Last month, we told you how Buick plans to operate from here on out, engaging in playful “white space“, as they like to call it. What does this mean, you ask? Buick feels they don’t need to be set in their own ways, and can therefore occupy a unique space in the market.
That’s how vehicles like the Verano and Encore came about, instantly resonating well among consumers and earning valuable sales. We should note the Verano was one of the first upscale small cars to go on sale in the U.S. It was later challenged by the likes of Acura ILX, along with the Audi A3 and Mercedes-Benz CLA-Class. The Encore, meanwhile, beat every manufacturer to the subcompact small-crossover party in the U.S., reaping the rewards. So what about the recently-announced Buick Cascada?
On paper, it would seem the Cascada follows the newfound “white space” strategy, but is there an underlying reason for bringing the Opel-sourced soft-top to the U.S.? As AutoNews Europe notes, Cascada sales have been rather disappointing in the European market due to the shrinking demand for convertibles. In that regard, the Cascada occupies a very unique niche in the market, serving something like a stepping stone before buyers consider a more premium offering like a luxury roadster in the form of a Mercedes-Benz SLK-Class, BMW Z4, or the Audi TT.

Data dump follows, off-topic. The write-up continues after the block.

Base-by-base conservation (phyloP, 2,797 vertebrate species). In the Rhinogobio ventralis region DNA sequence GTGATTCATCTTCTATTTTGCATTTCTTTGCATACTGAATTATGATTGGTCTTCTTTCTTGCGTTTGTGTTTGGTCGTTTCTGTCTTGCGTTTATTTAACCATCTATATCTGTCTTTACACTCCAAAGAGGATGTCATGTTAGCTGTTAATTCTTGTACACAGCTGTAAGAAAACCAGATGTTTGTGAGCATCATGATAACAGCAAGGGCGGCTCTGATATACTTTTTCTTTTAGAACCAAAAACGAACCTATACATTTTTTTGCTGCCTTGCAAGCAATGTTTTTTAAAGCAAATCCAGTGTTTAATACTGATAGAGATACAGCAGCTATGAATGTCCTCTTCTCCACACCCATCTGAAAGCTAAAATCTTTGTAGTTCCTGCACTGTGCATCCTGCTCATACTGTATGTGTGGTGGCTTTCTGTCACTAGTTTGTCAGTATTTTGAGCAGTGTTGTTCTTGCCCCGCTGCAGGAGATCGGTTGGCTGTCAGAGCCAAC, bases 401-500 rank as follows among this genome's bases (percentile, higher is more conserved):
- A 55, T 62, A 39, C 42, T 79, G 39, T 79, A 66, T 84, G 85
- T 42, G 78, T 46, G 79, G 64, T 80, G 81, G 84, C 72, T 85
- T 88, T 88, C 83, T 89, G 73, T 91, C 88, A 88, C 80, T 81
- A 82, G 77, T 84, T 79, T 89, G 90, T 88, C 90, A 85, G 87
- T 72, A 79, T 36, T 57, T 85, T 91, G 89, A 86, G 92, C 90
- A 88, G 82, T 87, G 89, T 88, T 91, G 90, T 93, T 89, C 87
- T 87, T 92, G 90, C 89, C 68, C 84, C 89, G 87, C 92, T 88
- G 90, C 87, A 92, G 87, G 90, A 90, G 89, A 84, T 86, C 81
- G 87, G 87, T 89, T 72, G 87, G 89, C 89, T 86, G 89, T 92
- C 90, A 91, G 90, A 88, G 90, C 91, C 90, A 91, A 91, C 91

Low European sales ultimately create the possibility of General Motors needing to export the Cascada to the U.S. to maintain or even increase global volume of the vehicle. GM will also send the Cascada to Australia, where it will become the Holden Cascada. The globalization of the compact, Delta platform-based soft-top will therefore help in using a large lump of unused capacity at GM’s Gliwice factory in Poland, where the car is built.
Another theory is that bringing the Cascada to America was simply part of GM’s strategy to align the Opel-Vauxhall and Buick brands on a global level. In doing so, the Cascada is also capable of changing perception of the Buick brand, which is also a plus.
At the end of the day, the Encore and Verano created new segments in the U.S. automotive market, and then turned out to do wonders for Buick by not only earning sales but also by bringing new customers to the brand. Perhaps the Cascada can do the same.